Nothing is what it seems in Islam. Actually it is very much like the Romans creating the Jesus and various books being written by so called disciples that didn’t even live in the same time period. No other source mentions someone by the name Jesus, just like no other source than the Islamic ones mentions the name Muhammad! You need to look closer to the dates, names and origin of people who started to mention and record the religion Islam, its prophet Muhammad and his deeds!

    1. Sema, there are several sources other than the New Testiment that mention Jesus as a real person who was crucified and rose from the dead. The New Testiment was not made up by the Romans. It can easily be traced to the time of Jesus Disciples in the first century A.D.

    2. Sorry, but the case for Jesus is much stronger that the historical Mohammad. The Romans did not create Jesus, we know this because of manuscript data that is available. Look up Ryland papyrus. As a beginning. The first biography of Mohammad comes from 200 years after his life. The earliest Gospels date from a decade or two after the death of Jesus, within the life of his followers. Apples and oranges.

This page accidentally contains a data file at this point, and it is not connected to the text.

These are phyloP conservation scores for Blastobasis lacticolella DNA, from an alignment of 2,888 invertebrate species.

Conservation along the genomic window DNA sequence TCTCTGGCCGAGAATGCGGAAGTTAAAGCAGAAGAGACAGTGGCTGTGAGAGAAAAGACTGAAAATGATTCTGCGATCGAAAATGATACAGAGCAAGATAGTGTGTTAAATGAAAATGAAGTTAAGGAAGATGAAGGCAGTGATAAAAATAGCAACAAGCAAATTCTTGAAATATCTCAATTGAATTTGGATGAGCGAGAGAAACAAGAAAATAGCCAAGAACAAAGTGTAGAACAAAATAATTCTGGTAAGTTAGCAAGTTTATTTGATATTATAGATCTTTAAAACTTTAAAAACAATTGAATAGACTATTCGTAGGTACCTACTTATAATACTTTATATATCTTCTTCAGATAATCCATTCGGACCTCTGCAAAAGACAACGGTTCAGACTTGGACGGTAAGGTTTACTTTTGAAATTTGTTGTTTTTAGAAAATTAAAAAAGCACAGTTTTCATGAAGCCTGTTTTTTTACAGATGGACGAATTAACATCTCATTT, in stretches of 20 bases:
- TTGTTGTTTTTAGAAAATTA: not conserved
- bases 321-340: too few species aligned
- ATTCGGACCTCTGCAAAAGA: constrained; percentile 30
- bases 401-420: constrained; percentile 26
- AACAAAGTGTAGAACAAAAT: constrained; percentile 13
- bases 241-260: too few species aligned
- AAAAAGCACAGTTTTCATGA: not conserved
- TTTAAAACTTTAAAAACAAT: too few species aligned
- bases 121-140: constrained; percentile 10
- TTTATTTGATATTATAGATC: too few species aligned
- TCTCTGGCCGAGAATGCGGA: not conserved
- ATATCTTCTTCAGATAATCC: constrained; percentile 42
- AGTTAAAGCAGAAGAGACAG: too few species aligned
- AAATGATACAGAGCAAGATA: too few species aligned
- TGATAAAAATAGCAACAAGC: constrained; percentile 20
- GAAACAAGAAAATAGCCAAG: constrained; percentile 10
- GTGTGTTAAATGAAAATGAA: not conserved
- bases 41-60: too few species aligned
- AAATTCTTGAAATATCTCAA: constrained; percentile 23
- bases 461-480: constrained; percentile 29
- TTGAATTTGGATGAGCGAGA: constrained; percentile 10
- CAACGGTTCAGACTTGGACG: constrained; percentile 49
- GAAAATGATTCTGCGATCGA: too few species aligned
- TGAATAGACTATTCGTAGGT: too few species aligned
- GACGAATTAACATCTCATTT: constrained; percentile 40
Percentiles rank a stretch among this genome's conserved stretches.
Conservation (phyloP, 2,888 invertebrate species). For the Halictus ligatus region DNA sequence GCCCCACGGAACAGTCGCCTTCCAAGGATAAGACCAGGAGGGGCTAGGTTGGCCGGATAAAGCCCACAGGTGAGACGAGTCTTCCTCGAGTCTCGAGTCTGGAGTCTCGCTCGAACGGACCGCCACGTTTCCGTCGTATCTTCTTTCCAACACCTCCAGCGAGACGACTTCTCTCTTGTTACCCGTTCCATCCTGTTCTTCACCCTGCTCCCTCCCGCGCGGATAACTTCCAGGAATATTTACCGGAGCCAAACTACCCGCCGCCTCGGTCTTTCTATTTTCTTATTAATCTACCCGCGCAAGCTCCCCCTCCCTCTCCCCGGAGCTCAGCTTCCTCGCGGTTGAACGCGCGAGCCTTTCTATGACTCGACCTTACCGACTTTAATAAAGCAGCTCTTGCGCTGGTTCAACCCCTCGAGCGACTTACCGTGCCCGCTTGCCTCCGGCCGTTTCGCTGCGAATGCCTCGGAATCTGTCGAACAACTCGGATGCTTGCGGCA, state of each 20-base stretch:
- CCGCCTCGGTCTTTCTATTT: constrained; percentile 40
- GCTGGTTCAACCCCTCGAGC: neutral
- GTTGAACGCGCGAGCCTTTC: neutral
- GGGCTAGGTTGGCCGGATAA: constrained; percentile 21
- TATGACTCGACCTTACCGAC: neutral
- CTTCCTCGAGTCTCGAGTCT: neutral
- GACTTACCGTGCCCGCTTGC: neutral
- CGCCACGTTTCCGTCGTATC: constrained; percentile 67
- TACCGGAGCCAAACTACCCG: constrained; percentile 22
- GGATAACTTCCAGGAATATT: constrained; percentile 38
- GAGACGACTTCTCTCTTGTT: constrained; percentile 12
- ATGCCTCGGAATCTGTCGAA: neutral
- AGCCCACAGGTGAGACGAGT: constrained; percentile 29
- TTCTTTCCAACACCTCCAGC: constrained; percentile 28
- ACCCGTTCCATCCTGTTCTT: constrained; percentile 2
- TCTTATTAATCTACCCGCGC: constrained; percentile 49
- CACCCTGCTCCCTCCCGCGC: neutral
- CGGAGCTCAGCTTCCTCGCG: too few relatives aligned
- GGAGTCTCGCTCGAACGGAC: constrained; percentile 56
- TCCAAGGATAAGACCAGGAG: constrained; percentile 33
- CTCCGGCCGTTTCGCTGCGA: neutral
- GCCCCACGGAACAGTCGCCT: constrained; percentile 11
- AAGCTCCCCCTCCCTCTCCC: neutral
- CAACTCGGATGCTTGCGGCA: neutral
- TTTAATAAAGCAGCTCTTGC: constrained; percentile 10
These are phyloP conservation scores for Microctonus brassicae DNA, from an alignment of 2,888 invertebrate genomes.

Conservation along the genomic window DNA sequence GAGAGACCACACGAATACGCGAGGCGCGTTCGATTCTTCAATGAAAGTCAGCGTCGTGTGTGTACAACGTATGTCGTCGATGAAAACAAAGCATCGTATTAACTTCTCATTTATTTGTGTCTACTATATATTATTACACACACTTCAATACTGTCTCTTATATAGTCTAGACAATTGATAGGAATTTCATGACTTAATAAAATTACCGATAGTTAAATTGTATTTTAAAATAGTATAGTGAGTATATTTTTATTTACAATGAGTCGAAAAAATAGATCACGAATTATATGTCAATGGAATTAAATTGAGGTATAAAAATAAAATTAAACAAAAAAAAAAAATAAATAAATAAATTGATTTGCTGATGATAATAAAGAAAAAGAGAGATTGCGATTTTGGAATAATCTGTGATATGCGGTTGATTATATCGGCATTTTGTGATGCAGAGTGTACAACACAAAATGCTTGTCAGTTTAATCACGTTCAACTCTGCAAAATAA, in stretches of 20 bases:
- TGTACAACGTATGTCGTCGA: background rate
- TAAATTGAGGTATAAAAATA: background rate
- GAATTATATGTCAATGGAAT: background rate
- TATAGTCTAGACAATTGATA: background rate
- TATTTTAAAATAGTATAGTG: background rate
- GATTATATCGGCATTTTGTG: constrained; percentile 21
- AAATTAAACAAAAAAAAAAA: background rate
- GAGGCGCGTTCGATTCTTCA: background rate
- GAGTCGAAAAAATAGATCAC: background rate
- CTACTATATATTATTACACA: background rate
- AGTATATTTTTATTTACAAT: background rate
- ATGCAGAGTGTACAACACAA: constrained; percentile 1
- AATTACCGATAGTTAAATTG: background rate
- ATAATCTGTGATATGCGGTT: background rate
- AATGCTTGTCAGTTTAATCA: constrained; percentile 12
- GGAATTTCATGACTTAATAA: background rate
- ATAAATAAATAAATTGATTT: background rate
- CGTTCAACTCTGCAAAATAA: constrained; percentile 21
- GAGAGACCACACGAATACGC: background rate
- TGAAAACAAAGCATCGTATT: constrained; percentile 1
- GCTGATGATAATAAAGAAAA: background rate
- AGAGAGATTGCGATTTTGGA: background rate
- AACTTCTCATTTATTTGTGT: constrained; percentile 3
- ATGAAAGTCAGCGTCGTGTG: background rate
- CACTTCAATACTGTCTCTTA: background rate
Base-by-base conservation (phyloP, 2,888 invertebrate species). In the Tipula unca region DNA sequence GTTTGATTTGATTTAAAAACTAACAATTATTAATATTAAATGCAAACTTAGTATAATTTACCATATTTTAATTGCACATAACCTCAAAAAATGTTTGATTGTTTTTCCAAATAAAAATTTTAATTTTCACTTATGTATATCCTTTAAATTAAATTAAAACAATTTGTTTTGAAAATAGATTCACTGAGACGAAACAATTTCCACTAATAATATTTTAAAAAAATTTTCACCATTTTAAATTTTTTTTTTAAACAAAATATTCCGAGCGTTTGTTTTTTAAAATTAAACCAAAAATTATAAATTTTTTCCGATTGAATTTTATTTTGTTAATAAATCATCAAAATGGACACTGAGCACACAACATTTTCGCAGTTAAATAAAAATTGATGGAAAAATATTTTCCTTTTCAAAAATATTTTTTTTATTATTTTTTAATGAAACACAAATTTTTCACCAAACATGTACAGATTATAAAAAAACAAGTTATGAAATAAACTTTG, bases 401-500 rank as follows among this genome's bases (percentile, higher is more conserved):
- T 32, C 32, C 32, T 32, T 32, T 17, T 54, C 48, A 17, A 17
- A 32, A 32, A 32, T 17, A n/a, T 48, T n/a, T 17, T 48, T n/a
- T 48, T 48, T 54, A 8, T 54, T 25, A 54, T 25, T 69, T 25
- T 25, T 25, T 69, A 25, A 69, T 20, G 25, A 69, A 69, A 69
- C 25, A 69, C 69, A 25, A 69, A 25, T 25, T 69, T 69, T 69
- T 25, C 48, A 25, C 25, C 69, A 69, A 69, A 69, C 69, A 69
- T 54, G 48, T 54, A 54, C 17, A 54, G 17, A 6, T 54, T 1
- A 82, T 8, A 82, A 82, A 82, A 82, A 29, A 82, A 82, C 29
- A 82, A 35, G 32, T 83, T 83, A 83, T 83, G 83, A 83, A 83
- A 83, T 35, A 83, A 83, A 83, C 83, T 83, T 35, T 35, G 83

4. If I were you I would hardly consider biblical stories to be historical, after all the old testament itself is a piece of ” propaganda” to exalt the virtues of “the chosen people ” and as such should never be trusted as source of historical information, especially since a lot of modern archeological work done seems to be unable to corroborate many of the events mentioned in the old testament. As for the hyksos there is still a lot of debate and uncertainity of the true nature of those people, they were”asiatic” meaning they came from the east, most likely nomadic, but also skilled warriors, and possibly semitic speaking. But as far as I know the exact ethnicity or compistion is stil a mystery so far.As for Petra, it is almost impossible to imagine it being the birth place of islam for many reasons, first the city was destroyed and abandonned more than two hundred years before Muhammed, second it was within the borders of the byzantine empire and most likely under direct control of its allies the ghassanids, a christian arab tribal confederation , both of which would most likey have seen any new cult or religion a threat and would have wanted to stop it, and third unlike makka we have had acccess to Petra for more than 150 years and a lot of acheoligical work was done and I have never heard of any discoveries suggesting any links to the birth of islam. As for the various peoples mentioned , such as Aad or thamud, we know very little about them,as most of our knowledge comes via islamic writings, which also might have a certain subjective narrative to tell, even though the stories might have been in origin rooted in true events , but with time might have been changed or reinterpreted to conform to a narrative.